01 Mar Keep Projects on Track with a RACI!
Keeping any project on time, on budget and on track is a complicated job. There’s so much to think about, so much to do. With so many moving parts, it’s a like a juggler trying to keep all their balls in the air at once, in a stiff breeze. Hard, but not impossible.
In projects that involve factors like program communication plans, stakeholder management and change management, to name a few, roles can become unclear and boundaries are often blurry. Without crystal-clear knowledge and delegation of all the activities and decisions required for the effective operation of a project, teams are at risk of both a drop in morale and low productivity.
RACI is our way of keeping an organized matrix or chart of a project’s roles, tasks and responsibilities. It stands for Responsible, Accountable, Consulted and Informed. We’ve been able to successfully complete over 800 challenging assignments, many using this relatively simple tool.
Sales Beacon’s project methodology defines roles and responsibilities through a responsibility assignment matrix. In our RACI Matrix, we break down who is responsible, accountable, consulted, and informed for each activity, task, or decision for a project. The matrix works well because it identifies gaps, duplication and confusion and keeps teams engaged and incredibly productive.
Here are the four steps to develop a RACI Matrix for your team.
- Determine the Activities
We’ve all made lists, right? Shopping lists, bucket lists, to-do lists. This is the same except we’re making a list of tasks: all the tasks required to complete a project. We’re not going to assign each task to a specific person yet, that comes later.
RACI is our way of keeping an organized matrix or chart of a project’s roles, tasks and responsibilities.
A good trick is to begin naming each task with a verb, which makes sense since each task is an action that needs to be done. When an action involves judgement or decisions, for example, verbs like “evaluate” or” inspect” will do nicely. Verbs like “complete”, “research” “compile” are good starting points as well. Be specific in naming the tasks but avoid trivial or assumed activities such as “attend meetings”. They’re just going to clutter up your matrix.
A good activity statement might look like this: “Analyze data to locate source of delay.” Remember KISS – Keep It Simple, Stupid!
- Define Roles and Responsibilities
Once your actions are listed, determine the roles which individuals, groups, or entire departments have for each task. In a role, one may be either responsible, accountable, consulted, or informed about the task and its completion.
Those who do the work to complete the task. This is the person entrusted to do the work or make the decision and is responsible for the quality and timing of a specific piece of work.
RACI works because it identifies gaps, duplication and confusion and keeps teams engaged and productive.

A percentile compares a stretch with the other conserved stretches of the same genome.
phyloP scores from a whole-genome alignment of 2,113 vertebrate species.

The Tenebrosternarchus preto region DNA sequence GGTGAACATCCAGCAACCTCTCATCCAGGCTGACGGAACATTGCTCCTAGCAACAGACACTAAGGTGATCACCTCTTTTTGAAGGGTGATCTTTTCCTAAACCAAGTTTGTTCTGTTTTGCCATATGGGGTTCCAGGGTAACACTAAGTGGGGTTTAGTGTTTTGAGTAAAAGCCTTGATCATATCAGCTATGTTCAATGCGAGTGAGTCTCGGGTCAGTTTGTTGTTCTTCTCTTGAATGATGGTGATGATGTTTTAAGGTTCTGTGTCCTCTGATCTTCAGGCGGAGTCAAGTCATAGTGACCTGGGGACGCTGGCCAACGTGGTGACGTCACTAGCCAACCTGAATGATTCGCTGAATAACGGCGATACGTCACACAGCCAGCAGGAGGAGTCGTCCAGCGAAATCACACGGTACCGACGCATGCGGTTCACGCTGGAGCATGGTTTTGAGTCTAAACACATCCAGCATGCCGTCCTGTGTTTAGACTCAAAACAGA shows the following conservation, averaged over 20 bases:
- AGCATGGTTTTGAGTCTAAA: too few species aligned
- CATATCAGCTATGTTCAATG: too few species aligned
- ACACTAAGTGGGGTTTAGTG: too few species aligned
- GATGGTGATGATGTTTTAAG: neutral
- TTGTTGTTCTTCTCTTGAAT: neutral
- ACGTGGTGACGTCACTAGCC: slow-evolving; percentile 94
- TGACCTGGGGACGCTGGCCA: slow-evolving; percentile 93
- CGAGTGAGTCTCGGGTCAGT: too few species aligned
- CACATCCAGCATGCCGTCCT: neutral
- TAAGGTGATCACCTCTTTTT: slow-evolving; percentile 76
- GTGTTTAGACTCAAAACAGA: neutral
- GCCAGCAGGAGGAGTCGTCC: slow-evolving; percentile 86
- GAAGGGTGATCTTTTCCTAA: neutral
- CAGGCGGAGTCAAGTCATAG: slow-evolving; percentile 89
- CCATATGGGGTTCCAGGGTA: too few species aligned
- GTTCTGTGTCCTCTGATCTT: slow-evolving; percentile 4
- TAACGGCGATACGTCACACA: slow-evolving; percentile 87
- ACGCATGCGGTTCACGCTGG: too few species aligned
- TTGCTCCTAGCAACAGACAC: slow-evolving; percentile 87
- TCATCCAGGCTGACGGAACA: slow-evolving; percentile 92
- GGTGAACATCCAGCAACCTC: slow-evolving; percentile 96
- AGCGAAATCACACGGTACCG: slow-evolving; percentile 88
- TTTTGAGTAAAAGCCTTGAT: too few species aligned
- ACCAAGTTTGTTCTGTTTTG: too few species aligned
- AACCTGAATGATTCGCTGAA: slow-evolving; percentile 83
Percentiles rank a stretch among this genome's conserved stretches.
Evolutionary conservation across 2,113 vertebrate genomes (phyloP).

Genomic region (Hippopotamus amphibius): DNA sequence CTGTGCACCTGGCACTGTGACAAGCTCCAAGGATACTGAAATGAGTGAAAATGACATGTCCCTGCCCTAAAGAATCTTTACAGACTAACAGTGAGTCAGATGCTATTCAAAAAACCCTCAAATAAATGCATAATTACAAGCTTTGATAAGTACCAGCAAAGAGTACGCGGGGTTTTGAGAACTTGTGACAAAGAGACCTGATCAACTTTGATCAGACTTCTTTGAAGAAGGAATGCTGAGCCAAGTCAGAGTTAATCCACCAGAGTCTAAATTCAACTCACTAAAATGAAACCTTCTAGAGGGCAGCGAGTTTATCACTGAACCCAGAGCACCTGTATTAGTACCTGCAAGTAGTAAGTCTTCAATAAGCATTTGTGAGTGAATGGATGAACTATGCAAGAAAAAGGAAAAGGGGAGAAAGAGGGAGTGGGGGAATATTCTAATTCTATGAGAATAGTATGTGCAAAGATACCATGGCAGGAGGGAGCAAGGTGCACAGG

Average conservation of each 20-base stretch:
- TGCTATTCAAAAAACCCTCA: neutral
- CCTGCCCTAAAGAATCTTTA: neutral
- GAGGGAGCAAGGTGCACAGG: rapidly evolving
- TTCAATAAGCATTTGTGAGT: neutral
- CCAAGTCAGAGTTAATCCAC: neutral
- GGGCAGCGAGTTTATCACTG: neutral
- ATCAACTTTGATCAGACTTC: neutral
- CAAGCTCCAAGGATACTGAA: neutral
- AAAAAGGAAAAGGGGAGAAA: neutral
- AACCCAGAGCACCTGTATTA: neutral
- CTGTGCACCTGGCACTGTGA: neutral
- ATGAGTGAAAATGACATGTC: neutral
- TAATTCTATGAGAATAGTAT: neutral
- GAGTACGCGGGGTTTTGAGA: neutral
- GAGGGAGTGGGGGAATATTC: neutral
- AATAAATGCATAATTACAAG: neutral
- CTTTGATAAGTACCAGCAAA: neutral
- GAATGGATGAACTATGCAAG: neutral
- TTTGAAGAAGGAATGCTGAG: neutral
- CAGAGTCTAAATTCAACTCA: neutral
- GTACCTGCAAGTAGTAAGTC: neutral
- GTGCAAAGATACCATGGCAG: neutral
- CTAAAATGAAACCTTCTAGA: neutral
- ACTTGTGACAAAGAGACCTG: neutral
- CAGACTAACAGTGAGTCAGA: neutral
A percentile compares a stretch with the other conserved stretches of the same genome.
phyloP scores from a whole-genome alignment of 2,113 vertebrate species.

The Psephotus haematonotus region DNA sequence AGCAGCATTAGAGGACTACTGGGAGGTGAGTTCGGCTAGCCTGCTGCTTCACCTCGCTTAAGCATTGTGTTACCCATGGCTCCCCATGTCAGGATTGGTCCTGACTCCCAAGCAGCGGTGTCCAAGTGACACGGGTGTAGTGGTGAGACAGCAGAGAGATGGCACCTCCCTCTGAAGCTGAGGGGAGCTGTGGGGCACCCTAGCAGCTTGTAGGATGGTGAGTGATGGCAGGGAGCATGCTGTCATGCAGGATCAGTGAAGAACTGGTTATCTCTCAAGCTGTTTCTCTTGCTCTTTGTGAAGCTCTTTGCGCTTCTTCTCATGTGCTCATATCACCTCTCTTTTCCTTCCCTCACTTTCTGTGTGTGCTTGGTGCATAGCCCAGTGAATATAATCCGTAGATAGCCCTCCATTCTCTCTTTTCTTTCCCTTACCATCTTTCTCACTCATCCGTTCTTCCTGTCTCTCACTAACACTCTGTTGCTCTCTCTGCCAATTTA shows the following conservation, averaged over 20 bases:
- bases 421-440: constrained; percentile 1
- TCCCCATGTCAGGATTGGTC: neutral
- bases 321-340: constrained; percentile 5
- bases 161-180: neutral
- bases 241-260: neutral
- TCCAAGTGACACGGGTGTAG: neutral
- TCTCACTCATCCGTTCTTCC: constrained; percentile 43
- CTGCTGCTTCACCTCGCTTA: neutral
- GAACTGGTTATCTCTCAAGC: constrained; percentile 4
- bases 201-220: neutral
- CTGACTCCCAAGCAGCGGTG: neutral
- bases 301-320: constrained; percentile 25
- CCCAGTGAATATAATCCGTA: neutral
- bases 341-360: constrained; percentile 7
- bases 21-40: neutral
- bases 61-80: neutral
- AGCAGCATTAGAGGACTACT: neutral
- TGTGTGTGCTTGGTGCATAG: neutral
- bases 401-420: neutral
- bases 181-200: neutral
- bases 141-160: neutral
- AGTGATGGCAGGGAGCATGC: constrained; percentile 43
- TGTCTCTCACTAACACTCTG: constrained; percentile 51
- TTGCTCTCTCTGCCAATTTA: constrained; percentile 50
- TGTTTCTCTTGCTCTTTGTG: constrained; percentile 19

Think of an accountable as a supervisor. The accountable individual is the one ultimately responsible for the proper completion of the task and has agreed-upon decision-making power over the process. There can only be one accountable person for a task and this person is ultimately accountable for end-to-end results of process. Just as only one person at a time can drive a car only one person can be accountable.
A consulted role is like an oversight committee. Any consulted individual would be consulted prior to a final decision being made for feedback. They are meant to look at each task with a critical eye. A consulted individual does not override decisions made by accountable individuals but is responsible for raising major issues or concerns before moving ahead and for providing input and understanding for the ramifications of those actions and decisions.
Finally, an informed individual is ‘kept in the loop’ about conclusions or decision points in the process, usually only when a task has been completed.
- Build the RACI Model
The idea behind RACI is to create a simple visual representation through a matrix or chart. The chart lets you map your tasks against the roles you’ve defined.
Start by filling in the accountable (A) or responsible (R) cells, then move on to consulted (C) and informed (I).
For an effective matrix, all roles and responsibilities must be documented, communicated, and accepted by stakeholders. Build the chart with feedback from your team. 100% accuracy is not essential and the document should be updated and adjusted as needed. Changes are always going to happen, and you need your RACI model to reflect each change as it happens.
- Evaluate the Model
Once the model is filled in, you must assess whether it’s going to be effective. Just filling in the blanks doesn’t mean much if the roles aren’t complementary or if your group hasn’t properly divided the tasks and responsibilities. Here are some things to watch out for:
- Is there more than one “A” per task? Only one person can be accountable for each task.
- Are there enough “R”s? Without enough responsible people, an activity won’t get done.
- Are there too many “C”s? Too many consulted groups can lead to “paralysis by analysis”.
- Have you included enough “I”s? There may not be enough communication with stakeholders.
As you get more comfortable with using a RACI model, you’ll find that it will become second nature.
RACI is an efficient way to move your project forward but only if you follow through! Put your matrix to work and review and adjust it regularly with your team and stakeholders. You’ll find that not only will the tasks get done, the projects will get completed and everyone involved is going to feel great about their contributions!